The NGO Law continued to be the topic of discussion for a number of outlets
The NGO Law continued to be the topic of discussion for a number of outlets. Heba Saleh pens a piece for the Financial Times which suggests that the move to regulate civil society activity in Egypt is part of a move to squeeze outlets for dissent ahead of the presidential elections in 2018. “Of course these moves are in preparation for the election, and maybe also to pre-empt any reaction on the street if parliament still votes to hand over the islands to Saudi Arabia,” said Khaled Ali, a human rights lawyer and potential presidential candidate who is on trial on obscenity, who makes an appearance in the piece.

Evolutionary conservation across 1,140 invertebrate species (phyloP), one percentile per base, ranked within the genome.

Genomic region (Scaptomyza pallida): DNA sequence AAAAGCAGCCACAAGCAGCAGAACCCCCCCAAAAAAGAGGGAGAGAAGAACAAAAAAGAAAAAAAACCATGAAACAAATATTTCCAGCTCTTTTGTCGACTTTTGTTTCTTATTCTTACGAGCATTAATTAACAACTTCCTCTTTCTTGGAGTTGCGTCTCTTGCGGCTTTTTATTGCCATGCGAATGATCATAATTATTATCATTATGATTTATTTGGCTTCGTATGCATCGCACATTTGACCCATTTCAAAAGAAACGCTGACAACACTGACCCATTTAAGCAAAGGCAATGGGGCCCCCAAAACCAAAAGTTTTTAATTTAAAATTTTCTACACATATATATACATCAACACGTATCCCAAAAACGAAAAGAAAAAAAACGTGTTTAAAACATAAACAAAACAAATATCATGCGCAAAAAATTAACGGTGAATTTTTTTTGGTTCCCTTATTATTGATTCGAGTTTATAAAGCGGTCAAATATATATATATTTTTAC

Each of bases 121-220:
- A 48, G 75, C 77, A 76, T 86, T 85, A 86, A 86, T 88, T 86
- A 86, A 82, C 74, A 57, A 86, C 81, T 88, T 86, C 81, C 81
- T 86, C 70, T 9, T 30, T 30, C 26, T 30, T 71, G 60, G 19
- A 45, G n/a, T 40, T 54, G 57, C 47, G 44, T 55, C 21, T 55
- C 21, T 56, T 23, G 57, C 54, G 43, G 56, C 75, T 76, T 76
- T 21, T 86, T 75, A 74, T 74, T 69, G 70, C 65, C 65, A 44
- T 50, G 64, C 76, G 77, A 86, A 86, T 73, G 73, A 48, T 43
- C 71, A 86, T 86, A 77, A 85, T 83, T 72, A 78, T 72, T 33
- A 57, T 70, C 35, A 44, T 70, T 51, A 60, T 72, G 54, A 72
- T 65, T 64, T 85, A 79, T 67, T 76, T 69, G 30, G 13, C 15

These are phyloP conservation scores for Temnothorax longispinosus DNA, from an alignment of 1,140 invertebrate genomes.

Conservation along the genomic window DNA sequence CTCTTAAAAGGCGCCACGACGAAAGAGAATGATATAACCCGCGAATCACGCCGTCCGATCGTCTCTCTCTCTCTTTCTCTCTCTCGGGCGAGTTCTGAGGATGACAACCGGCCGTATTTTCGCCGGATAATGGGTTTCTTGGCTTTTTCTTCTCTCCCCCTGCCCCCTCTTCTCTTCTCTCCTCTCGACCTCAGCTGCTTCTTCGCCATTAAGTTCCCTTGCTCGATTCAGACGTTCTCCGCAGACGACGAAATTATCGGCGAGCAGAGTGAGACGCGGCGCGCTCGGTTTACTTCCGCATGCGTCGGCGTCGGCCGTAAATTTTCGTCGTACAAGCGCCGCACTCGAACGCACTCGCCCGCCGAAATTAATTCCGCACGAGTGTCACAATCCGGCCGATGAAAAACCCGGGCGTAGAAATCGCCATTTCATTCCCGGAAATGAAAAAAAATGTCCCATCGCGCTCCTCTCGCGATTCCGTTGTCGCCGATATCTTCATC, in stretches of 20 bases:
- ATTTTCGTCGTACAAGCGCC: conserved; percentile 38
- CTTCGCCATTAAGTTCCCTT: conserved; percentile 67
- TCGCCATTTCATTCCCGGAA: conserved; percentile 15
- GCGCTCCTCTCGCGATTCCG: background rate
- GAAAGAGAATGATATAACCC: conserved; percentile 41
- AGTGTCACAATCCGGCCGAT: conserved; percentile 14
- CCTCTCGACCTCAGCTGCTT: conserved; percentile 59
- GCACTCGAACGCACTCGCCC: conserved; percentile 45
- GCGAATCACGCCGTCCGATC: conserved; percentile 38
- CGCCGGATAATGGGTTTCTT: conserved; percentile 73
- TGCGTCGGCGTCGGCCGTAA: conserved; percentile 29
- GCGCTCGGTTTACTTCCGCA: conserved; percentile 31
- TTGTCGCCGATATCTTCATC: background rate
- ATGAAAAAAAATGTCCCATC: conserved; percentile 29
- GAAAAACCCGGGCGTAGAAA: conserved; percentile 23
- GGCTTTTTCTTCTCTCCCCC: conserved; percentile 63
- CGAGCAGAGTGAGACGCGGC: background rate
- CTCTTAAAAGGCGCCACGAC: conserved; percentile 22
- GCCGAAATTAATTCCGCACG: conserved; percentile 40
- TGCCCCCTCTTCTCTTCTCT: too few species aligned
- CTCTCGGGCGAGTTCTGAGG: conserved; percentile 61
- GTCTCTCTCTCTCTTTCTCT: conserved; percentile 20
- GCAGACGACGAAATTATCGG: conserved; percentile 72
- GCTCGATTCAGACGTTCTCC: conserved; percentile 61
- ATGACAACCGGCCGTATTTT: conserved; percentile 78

Rare criticism of the NGO act in the GCC press: Arab News columnist Mohamed Nosseir says the law is counterproductive to the fight against terror. He believes that civil society organizations offer a productive outlet for citizens to help reform societies, and empty a vacuum which terrorists can exploit.
Stick to the hagiography of the IRA, boyo. The world’s most trusted source of analysis of Egyptian affairs — why, the Boston Herald of course — has its editorial board pulling a hatchet job on Egypt. Our noting it here probably doubled its Egypt readership.